Read more here


5. Amygdala inputs to prefrontal cortex guide behavior amid conflicting cues of reward and punishment

by Anthony Burgos-Robles, Eyal Y Kimchi, Ehsan M Izadmehr, Mary Jane Porzenheim, William A Ramos-Guasp, Edward H Nieh, Ada C Felix-Ortiz, Praneeth Namburi, Christopher A Leppla, Kara N Presbrey, Kavitha K Anandalingam, Pablo A Pagan-Rivera, Melodi Anahtar, Anna Beyeler & Kay M Tye


Screen Shot 2017-05-01 at 12.31.31 PM.pngKay Tye’s group at MIT gave mice competing cues – a reward cue and a punishment, and then looked to see what neural circuits could mediate the conflicting behavior. They recorded neural activity from the basolateral nucleus of the amygdala (BLA) and prelimbic (PL) medial prefrontal cortex while animals either received a cue the mice had learned to associate with a shock (inducing fear) or a sucrose treat (reward). The authors saw a directionality in the neural circuit, indicating that BLA was more likely to activate PL in a correlated fashion during the fear-related cue. The authors then used optogenetics & chemogenetics to show the bottom-up BLA→ PL projections can drive behavior during fear retrieval.

Read more here


6. Medial Entorhinal Cortex Selectively Supports Temporal Coding by Hippocampal Neurons

by Nick T.M. Robinson, James B. Priestley, Jon W. Rueckemann, Aaron D. Garcia, Vittoria A. Smeglin, Francesca A. Marino, Howard Eichenbaum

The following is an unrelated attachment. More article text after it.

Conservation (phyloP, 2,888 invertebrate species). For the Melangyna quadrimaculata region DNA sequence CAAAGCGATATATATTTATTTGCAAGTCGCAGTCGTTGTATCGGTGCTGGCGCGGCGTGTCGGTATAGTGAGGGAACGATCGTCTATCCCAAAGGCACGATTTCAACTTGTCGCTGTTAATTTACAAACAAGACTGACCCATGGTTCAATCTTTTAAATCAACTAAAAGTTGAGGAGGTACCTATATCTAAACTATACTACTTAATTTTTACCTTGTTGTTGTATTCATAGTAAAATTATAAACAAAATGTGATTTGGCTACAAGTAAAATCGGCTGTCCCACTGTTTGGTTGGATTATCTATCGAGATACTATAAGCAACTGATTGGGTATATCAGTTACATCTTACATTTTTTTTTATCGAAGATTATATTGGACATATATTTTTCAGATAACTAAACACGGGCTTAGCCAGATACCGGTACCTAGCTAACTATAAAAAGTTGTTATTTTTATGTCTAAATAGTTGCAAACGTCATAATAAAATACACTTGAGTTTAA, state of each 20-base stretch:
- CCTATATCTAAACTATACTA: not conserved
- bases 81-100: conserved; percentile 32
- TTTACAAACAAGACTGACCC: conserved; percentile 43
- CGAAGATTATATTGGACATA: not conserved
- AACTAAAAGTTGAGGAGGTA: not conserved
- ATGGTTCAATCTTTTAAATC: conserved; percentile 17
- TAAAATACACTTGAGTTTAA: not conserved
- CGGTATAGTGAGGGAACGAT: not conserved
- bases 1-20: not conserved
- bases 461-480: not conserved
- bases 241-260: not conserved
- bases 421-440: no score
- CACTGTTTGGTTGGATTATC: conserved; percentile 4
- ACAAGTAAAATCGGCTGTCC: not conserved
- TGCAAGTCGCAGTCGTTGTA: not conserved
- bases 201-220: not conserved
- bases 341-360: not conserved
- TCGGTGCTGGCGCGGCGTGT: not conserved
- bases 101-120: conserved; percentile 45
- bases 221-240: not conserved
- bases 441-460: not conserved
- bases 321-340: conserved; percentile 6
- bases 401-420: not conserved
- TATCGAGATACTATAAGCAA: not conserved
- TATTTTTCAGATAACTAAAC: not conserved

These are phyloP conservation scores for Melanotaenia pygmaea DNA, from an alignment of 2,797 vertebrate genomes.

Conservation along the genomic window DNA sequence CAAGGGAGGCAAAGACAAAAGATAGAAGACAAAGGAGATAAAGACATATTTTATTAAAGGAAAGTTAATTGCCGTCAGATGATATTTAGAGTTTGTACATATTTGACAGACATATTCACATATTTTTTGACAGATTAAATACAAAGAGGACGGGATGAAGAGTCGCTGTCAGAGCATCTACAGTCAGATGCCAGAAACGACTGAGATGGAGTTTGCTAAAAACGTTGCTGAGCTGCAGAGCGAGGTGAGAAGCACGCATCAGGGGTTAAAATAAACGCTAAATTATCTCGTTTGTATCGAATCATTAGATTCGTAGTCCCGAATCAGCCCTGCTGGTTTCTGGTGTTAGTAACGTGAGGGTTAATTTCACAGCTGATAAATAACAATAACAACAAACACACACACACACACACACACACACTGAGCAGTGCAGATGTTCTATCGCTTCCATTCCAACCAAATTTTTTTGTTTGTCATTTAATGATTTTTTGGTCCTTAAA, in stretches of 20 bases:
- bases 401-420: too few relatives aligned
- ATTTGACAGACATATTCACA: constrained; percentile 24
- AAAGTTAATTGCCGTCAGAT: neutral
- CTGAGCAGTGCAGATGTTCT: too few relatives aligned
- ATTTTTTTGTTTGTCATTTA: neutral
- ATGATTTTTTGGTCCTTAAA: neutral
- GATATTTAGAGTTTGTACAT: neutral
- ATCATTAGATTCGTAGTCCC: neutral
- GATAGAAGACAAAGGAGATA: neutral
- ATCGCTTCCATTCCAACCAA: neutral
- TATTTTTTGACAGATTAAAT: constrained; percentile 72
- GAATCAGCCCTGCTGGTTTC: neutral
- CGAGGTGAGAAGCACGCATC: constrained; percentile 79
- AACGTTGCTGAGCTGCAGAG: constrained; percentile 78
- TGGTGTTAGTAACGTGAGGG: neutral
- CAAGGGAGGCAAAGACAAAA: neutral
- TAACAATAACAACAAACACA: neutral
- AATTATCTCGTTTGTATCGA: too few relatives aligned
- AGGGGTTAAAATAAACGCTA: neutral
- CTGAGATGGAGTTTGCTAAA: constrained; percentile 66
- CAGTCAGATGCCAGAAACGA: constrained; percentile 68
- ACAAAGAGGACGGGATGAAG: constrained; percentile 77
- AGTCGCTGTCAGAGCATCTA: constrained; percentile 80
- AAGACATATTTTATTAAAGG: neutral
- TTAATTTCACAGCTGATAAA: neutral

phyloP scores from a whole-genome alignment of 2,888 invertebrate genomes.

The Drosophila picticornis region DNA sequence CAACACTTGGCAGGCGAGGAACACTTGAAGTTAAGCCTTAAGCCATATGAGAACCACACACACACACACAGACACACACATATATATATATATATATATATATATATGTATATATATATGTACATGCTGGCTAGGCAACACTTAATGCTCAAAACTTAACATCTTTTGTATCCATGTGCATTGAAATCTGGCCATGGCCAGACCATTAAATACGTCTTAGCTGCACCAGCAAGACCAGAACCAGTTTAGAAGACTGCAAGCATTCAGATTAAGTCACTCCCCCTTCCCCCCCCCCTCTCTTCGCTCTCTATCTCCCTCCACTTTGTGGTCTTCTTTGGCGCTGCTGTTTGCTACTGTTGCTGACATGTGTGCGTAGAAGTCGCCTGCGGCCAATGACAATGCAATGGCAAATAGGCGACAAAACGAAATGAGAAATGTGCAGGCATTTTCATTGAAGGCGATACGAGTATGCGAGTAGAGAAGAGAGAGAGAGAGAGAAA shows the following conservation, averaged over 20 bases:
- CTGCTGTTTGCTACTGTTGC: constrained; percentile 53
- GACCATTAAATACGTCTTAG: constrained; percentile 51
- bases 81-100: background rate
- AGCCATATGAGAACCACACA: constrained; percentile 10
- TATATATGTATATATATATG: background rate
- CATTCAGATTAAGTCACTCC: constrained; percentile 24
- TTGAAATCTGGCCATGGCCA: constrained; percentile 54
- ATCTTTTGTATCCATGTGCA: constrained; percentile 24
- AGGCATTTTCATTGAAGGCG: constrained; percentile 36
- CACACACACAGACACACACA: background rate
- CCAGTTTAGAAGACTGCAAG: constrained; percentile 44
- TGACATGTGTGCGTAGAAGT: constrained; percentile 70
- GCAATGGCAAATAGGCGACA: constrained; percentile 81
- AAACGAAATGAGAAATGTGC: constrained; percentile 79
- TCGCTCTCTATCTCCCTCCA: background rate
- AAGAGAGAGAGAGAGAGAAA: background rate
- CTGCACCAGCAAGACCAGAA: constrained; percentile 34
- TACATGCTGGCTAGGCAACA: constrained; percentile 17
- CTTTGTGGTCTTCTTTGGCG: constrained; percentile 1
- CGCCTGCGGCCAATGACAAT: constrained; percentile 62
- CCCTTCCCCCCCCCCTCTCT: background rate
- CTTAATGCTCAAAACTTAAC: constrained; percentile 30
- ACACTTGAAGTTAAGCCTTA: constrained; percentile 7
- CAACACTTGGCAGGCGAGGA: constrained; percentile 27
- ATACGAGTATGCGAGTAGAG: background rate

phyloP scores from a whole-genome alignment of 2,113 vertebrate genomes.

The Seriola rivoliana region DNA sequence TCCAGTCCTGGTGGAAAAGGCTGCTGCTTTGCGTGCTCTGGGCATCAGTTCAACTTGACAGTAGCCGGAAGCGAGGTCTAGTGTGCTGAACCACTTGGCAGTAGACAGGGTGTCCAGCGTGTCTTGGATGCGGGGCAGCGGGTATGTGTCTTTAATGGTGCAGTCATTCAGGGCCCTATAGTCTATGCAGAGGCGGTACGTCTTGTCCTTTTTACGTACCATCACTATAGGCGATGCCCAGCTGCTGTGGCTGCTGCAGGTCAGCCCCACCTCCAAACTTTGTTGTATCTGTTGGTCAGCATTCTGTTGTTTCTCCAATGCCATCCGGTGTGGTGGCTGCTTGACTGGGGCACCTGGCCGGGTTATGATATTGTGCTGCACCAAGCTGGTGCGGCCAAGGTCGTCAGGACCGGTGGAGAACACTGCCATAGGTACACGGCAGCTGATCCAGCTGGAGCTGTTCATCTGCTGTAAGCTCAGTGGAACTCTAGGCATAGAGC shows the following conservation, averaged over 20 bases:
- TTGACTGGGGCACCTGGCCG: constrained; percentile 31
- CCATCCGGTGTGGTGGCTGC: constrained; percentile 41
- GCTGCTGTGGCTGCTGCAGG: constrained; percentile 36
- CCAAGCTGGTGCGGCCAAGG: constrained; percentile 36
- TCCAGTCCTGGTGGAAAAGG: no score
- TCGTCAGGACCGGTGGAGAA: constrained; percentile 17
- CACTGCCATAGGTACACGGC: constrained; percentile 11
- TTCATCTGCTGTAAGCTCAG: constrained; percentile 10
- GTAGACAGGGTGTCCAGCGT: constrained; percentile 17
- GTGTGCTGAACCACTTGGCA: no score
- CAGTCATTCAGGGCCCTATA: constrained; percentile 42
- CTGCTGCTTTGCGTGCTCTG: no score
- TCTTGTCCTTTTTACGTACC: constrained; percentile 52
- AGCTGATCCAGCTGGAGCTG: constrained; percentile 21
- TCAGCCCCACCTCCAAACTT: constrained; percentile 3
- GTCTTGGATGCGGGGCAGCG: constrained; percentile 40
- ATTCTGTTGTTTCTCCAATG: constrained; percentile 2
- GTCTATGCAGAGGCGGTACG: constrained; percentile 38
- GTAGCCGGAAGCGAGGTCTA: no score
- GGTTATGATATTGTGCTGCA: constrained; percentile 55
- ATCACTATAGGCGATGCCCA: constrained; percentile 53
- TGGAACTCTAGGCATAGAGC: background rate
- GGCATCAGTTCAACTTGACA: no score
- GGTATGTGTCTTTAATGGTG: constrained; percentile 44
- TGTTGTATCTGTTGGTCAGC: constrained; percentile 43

Screen Shot 2017-05-01 at 3.32.24 PM.png


Memory formation relies on precise temporal and spatial coding of information in the hippocampus. Here they interrogate the role of upstream cortical input using optogenetics and inactivation of medial entorhinal cortex. They looked at the effects of the manipulation on temporal, spatial and object coding by hippocampal CA1 neurons. They saw that medial entorhinal inactivation produced a specific deficit in temporal coding in CA1 and resulted in significant impairment in memory across a temporal delay. Read more here



7. Pcdhac2 is required for axonal tiling and assembly of serotonergic circuitries in mice.

by Weisheng Chen, PhD, Chiamaka Nwakeze, Christine Denny, PhD, Sean O’Keeffe, Michael Rieger, PhD, George Mountoufaris, PhD, Amy Kirner, Joseph Dougherty, PhD, René Hen, PhD, Qiang Wu, PhD, and Tom Maniatis, PhD.


hc_serotonergic_mutant_1.jpgSerotonin imbalance is linked to neuropsychiatric disorders. Dr. Maniatis and his team examined the function of a group of genes called clustered protocadherins, or Pcdhs, in the wiring of serotonergic neurons. Here they show that conditional deletion of the mouse protocadherin α (Pcdhα) gene cluster in serotonergic neurons resulted in disorganized serotonergic projections and a disruption in local axonal tiling, the precise, evenly-spaced pattern usually seen. Moreover, the mice exhibited depression-like behaviors. Genetic dissection and expression profiling pinpointed a single gene within the Pcdh cluster, Pcdhαc2, which is the only Pcdhα isoform expressed in serotonergic neurons.

Read more here

Recent Posts

Coffee Break with Kip Ludwig

read more

Podcast: Amygdala Circuits Encoding the Unpleasantness of Pain

read more

Coffee Break with Hyungbae Kwon

read more